Volkswagen Virtus

Volkswagen Virtus: Beauty of a sedan

Those first three cardboard boxes are the catalyst for a lifelong love of automobiles. Everyone’s passion of vehicles began in the same place: doodling a three-box ‘car’ in their composition books. Sedans have traditionally been thought of as the most “car-like,” but in recent years, the popularity of sedans has declined as other types of automobiles and SUVs have been invented to fill voids and attract new customers. Sedans’ market share is decreasing as crossovers and SUVs of all sizes take sales away from them.

Nonetheless, it’s not as though sedans are giving up the ghost. Now that city streets are packed with crossovers of every stripe and colour, the classic body style is making a comeback, and Volkswagen is cashing in on the trend with the Virtus. The profile is unmistakably that of a car, and we talk to Sudhir Sharma, a prominent designer who is also well-versed in automobile design, to find out more about what makes sedans like the Virtus so beautiful.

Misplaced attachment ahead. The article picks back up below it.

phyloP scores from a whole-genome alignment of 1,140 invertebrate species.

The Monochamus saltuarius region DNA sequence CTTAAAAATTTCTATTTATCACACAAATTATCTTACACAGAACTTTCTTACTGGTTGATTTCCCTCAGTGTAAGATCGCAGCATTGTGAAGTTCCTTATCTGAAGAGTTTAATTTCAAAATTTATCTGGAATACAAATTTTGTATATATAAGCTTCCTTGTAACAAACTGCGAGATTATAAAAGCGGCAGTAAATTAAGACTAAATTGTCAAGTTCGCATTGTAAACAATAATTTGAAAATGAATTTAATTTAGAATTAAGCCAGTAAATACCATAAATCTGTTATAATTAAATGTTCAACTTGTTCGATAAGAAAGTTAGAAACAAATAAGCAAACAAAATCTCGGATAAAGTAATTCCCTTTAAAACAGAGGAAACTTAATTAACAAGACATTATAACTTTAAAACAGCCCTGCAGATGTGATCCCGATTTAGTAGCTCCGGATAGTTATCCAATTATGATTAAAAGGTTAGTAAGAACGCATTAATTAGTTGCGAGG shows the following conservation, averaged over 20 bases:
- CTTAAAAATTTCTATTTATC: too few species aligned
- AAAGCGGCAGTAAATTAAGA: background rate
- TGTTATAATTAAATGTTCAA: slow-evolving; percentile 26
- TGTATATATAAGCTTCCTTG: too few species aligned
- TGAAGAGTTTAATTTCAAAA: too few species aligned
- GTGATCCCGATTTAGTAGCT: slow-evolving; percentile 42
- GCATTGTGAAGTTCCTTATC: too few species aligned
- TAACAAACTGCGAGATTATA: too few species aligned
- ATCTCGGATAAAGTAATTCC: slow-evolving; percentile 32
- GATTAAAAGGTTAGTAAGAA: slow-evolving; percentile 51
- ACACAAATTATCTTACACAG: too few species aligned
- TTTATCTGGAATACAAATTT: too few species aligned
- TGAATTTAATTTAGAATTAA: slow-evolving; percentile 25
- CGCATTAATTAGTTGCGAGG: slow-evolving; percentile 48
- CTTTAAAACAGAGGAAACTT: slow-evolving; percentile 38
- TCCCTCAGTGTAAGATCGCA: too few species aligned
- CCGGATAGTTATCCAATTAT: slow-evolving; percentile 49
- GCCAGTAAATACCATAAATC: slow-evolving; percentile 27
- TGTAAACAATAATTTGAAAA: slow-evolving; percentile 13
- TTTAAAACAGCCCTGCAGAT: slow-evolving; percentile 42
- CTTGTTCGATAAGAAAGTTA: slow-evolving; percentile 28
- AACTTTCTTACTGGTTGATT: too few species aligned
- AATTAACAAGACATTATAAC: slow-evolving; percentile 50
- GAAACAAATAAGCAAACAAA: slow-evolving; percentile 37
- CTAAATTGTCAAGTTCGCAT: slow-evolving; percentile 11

Back in the 1970s, when automobiles were still a rarity, Sudhir was a graduate student at Ahmedabad’s National Institute of Design. IndiDesign, his design firm, was founded by happy coincidence in Pune, a centre for major automobile manufacturers. As Sudhir looks back, he adds, “What I gathered from the industry people is that I must travel to the Frankfurt Motor Show, very early.” He reflects, “Every company was there, and they displayed the complete idea behind that car, not just the car itself. They showed you every step of how the car was made.

Volkswagen Virtus
Volkswagen Virtus

Sudhir has met with “Bossman” Adil Jal Darukhanawala thanks to his experience working with automakers, and he has served on the prize juries of numerous auto publications. When we arrived at Sudhir’s house on the outskirts of Pune, the senior designer’s eyes lit up at the sight of the Virtus GT, demonstrating his obvious expertise in the field of automobile design. The sedan’s vivid cherry red paint made it stand out even in a garage full of expensive vehicles.